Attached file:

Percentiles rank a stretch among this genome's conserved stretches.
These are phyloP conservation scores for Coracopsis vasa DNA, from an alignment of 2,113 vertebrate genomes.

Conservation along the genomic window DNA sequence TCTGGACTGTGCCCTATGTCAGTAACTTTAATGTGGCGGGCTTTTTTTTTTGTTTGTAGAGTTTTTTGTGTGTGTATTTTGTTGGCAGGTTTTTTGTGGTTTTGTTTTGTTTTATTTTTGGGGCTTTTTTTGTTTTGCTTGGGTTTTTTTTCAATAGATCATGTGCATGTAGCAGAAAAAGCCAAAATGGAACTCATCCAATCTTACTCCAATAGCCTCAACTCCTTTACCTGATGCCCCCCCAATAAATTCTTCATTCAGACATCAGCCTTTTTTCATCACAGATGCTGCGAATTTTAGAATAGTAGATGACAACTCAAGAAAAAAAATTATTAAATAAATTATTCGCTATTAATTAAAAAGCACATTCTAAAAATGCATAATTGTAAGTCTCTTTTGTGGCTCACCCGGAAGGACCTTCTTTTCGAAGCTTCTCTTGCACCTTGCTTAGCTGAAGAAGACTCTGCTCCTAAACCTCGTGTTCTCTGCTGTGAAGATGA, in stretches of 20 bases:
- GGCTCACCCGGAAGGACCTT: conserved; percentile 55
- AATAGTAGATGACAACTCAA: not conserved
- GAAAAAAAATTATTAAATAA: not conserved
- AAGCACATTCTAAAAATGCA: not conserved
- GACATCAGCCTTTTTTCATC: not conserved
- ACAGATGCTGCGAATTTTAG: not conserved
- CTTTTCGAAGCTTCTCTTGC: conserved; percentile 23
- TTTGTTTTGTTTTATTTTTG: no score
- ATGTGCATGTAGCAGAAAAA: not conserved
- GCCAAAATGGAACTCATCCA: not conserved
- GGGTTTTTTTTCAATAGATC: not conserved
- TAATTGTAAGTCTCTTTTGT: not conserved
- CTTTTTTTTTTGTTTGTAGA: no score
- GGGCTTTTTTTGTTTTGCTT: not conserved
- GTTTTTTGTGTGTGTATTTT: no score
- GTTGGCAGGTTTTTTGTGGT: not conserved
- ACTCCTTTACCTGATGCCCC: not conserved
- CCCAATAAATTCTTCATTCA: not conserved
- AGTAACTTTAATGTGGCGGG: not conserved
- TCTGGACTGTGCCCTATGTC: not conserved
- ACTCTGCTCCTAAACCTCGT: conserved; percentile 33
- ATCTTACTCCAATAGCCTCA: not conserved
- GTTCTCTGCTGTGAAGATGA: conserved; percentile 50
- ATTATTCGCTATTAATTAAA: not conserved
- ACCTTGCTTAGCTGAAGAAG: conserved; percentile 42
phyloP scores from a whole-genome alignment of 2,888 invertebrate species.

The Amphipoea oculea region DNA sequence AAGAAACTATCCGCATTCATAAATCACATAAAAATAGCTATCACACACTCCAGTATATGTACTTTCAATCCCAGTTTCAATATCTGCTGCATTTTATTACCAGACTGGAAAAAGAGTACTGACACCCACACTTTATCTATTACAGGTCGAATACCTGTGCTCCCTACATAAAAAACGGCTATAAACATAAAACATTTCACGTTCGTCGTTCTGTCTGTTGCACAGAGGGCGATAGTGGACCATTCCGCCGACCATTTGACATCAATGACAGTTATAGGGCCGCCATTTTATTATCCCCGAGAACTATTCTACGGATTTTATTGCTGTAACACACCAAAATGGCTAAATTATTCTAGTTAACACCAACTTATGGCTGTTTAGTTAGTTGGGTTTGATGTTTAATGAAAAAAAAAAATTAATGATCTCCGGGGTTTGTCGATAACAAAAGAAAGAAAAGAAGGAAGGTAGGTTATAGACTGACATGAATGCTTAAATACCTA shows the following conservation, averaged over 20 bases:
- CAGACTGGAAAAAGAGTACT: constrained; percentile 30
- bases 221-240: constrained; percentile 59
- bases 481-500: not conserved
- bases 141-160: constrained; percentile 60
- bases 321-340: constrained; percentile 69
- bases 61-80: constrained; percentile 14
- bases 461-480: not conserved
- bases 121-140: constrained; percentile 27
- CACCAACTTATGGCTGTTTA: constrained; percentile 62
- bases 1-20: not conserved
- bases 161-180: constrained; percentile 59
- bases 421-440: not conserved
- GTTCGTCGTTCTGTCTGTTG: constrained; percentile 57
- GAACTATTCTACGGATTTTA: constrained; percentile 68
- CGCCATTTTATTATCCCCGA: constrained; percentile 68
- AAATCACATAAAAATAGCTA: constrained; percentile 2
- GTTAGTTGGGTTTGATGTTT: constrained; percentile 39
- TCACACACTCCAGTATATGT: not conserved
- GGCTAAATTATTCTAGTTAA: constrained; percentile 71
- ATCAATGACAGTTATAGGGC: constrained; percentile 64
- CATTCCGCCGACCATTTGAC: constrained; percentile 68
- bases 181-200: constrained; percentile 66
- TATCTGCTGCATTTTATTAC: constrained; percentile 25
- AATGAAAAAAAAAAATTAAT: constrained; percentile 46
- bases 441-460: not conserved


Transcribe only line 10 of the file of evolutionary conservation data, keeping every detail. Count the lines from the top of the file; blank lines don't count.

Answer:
- CTTTTCGAAGCTTCTCTTGC: conserved; percentile 23